I wonder if Brandon Yoshizawa knew that the exhaust plume of a Falcon 9 rocket would take on the shape of a flower as its hot discharge made contact with colder air of the upper atmosphere? He was certainly in the right place at the right time and with the requisite skill to capture an extraordinary image. The result, Flower Power, is a perfect example of the blend of art and science that makes the annual Astronomy Photographer of the Year exhibition at the Greenwich National Maritime Museum so special.
December is here, which means it is time for the annual markontour Festive Fifteen. As usual, there’s nothing to do with Xmas here, and there has been so much great music this year that I have yet again failed to whittle my list down to fifteen tracks. But, caveats aside, herewith The Festive Fifteen of 2019..
I have spent my Sunday afternoon re-reading Labour’s election manifesto. Not because I have to – it’s been quite a few years now since I worked on an election campaign – but because it’s just bloody brilliant. Most inspiring of all is simply that Labour has listened to the clarion call that we are in a climate emergency, looked seriously at the science-based targets that need to be achieved to avert climate breakdown, and then actually committed to a set of actions that will deliver them, with most of the toughest stuff pledged to happen in the first term of a Labour government, not vaguely promised for the long-distant future.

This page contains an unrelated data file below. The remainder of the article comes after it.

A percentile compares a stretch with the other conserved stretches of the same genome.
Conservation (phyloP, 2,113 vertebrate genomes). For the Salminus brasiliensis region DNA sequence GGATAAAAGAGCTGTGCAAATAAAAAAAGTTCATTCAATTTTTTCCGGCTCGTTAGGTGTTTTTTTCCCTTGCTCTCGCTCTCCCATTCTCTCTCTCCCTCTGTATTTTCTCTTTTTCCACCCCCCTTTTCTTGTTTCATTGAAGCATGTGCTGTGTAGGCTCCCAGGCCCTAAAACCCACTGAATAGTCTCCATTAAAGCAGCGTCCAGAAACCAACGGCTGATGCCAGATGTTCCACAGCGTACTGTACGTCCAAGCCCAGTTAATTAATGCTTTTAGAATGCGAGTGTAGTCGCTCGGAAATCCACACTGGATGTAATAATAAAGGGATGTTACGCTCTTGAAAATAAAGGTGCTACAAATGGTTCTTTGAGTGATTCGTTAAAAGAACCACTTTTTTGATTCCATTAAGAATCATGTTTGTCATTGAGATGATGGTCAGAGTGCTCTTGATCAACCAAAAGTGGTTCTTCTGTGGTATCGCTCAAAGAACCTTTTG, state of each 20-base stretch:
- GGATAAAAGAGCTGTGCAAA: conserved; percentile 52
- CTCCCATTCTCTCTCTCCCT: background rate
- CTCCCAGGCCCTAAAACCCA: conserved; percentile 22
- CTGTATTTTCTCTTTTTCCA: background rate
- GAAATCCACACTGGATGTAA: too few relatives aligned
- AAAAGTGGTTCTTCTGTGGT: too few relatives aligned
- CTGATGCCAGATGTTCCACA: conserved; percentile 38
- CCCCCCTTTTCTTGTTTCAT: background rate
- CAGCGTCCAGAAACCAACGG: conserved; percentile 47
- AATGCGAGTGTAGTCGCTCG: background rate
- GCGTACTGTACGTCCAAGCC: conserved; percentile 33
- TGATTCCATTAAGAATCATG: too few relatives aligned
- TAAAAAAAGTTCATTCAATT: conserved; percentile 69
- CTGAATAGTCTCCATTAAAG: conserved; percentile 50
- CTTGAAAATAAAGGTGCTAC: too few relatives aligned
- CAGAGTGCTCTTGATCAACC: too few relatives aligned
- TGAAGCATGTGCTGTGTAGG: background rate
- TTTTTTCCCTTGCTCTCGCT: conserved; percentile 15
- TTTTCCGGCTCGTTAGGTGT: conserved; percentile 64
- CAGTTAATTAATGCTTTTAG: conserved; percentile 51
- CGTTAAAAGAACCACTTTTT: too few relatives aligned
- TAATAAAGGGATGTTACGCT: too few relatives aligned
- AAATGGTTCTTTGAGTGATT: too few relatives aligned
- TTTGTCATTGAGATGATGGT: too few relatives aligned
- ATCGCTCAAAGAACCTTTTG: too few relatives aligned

In a vital and captivating free new exhibition the Museum of London is celebrating forty-years since the release of London Calling by The Clash. It’s an album that is both precisely of its time and yet timeless, a spirit that the curators (working with the surviving members of the band) have managed to capture perfectly. Markontour has visited twice already in its first week and I’m sure I will be back a few more times before it closes in April.
On the top floor of a Tudor hunting lodge at the edge of Epping Forest, something both strange and enlightening happened this weekend. “On All Hallows Eve, when the veil between the living and dead is at its thinnest” Becoming the Forest, and installation by Norwegian artist, Una Hamilton Helle, invited visitors to “take part in an audio journey celebrating the oncoming winter, populated by the voices of forest dwellers past and present, including the trees themselves.”
“If you want to write a song about the human race / Write a song about the Moon” sang Paul Simon, a decade after Neil Armstrong became the first human being to set foot on land beyond the Earth, and so begins the National Maritime Museum’s ‘Moon’ exhibition. Despite having much sympathy with Gil Scott Heron’s more contemporaneous lyrical critique (“I can’t pay no doctor’s bill / But whitey’s on the Moon”), I can’t help continuing a life-long fascination with the Moon and the 1960s Space Race, and so a trip to this exhibition was somewhat inevitable. And it was worth it…
This week has been all about oaks, Keats’ “green-robed senators of mighty woods”. In Richard Powers’ extraordinary novel, ‘The Overstory’, the collaborative endurance of the quercus genus is counterposed to the transient destruction of homo sapiens. I had been eking the book so that I could finish it on holiday surrounded by trees, rather than tower blocks, and so yesterday I allowed myself to turn the last page after a wonderful autumnal stroll around the Glanusk Estate in the Brecon Beacons, made all the more magical by being able to enjoy it with my parents.